The Carr Fire, one of many wildfires across the state of California, has been burning for over a week and is now considered one of the top 10 most destructive wildfires in California’s history.
The fire, which is mainly based in Redding, California, was ignited by the mechanical failure of a vehicle. Over 100,000 acres have been burned and 3,300 fire fighters, 17 helicopters and 334 fire engines are attempting to reduce the flames. The fire is now 23 percent contained, which has increased from 5 percent, but authorities are unsure when it will be fully contained.
Since July 23, the fire has killed six people. Melody Bledsoe, a 70-year-old woman, and her two great-grandchildren, Emily and James, were not able to escape their home in Sacramento and died in the fire. Ed Bledsoe, Melody’s husband, said that their family did not get an evacuation warning so they were unaware of the severity of the fire. He tried to return to save his family but the roads were blocked with cars.
Fire inspector Jeremy Stoke and Don Ray Smith, a private bulldozer operator, died on Thursday while fighting the fire, and several fire fighters have since been injured.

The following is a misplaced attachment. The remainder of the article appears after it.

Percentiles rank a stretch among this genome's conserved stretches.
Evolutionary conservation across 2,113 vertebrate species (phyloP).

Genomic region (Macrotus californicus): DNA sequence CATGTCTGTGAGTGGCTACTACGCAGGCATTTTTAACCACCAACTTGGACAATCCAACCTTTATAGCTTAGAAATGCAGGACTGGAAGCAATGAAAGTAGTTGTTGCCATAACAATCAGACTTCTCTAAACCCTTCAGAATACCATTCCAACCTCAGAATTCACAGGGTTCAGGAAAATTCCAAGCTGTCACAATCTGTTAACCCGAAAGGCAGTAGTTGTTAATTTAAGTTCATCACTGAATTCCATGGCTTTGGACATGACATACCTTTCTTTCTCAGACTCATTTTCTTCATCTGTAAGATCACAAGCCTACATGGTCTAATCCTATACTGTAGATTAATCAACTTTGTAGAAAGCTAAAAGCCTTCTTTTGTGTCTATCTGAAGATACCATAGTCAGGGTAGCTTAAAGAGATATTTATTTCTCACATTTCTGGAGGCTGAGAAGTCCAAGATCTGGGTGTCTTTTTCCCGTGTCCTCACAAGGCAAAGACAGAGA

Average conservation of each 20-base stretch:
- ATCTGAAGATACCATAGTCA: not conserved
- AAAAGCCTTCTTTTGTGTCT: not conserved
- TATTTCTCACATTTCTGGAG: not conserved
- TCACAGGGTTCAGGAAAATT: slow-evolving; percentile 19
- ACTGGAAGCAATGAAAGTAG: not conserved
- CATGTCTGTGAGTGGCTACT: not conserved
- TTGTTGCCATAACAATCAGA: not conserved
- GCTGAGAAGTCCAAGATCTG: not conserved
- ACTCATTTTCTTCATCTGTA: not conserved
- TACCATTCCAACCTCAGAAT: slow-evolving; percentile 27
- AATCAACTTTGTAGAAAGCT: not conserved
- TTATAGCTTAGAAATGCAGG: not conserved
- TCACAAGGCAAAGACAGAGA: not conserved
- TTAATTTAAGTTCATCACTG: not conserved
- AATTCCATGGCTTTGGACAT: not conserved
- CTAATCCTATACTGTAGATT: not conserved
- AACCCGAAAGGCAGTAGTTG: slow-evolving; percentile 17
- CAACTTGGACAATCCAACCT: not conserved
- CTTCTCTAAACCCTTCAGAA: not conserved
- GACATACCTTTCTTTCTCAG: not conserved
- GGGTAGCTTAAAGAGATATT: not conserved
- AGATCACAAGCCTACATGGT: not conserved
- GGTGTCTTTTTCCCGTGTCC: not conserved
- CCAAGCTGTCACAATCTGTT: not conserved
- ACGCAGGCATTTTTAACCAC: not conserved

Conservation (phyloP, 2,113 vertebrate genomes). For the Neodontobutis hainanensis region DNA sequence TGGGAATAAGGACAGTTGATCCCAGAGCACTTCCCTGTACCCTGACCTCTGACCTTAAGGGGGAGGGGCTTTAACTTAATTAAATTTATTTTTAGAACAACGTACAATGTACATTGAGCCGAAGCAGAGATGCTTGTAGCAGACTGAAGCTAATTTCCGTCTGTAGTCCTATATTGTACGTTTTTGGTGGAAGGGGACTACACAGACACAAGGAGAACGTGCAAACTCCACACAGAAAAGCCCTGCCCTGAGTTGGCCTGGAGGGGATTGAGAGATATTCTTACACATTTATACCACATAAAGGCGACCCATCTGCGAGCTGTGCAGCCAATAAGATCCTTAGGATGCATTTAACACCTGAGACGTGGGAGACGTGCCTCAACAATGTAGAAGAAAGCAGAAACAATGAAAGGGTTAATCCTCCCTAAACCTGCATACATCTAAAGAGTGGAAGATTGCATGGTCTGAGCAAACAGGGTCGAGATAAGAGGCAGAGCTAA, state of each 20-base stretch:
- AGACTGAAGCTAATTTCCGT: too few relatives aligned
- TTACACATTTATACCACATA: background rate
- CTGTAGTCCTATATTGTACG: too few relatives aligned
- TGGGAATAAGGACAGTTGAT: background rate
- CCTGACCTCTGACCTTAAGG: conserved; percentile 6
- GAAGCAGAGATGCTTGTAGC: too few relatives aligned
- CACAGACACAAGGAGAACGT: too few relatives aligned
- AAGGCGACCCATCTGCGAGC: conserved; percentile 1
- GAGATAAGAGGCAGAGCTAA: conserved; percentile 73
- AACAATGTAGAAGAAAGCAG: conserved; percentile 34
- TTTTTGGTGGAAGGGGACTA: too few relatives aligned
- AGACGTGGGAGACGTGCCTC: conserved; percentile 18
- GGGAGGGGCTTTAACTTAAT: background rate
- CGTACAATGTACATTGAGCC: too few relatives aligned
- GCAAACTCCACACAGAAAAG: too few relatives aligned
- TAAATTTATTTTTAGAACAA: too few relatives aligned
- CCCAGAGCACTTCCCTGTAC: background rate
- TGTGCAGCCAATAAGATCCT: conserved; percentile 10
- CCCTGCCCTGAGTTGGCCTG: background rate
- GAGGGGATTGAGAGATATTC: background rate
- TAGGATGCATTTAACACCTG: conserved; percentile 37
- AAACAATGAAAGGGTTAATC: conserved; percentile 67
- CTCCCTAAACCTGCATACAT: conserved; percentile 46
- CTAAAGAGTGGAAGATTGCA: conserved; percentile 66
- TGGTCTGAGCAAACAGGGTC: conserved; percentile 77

Shasta County, Redding, and Trinity County are under mandatory evacuation, and it has been estimated that 38,000 evacuees have now been displaced. 818 homes have been destroyed in the fire and over 5,000 structures have been threatened. Redding Police Chief, Roger Moore, has said, “This fire is scary to us. This is something we haven’t seen before in the city.”
Ken Pimlott, CalFire chief, described what he saw as “fire whirls—literally what can be described as a tornado”. Many fire fighters have been calling these “firenados”.
The Carr Fire has created its own weather system, producing pyrocumulus clouds, caused by evaporating moisture from trees. The strong winds caused by this make it harder for experts to predict where the fire will spread, and the lightning created by these clouds could create new fires. However, it could also produce rain that could reduce the fire.
Meteorologists have predicted high temperatures, strong winds, and no rain, causing a heat wave in California that would exacerbate the current situation.
There are many other disastrous fires spreading across California, including the Ferguson fire that has caused Yosemite National Park to close its southern section. Yosemite is set to reopen on August 3.
President Donald Trump declared a state of emergency on Saturday in California and has approved federal aid due to the large number of wildfires across the state.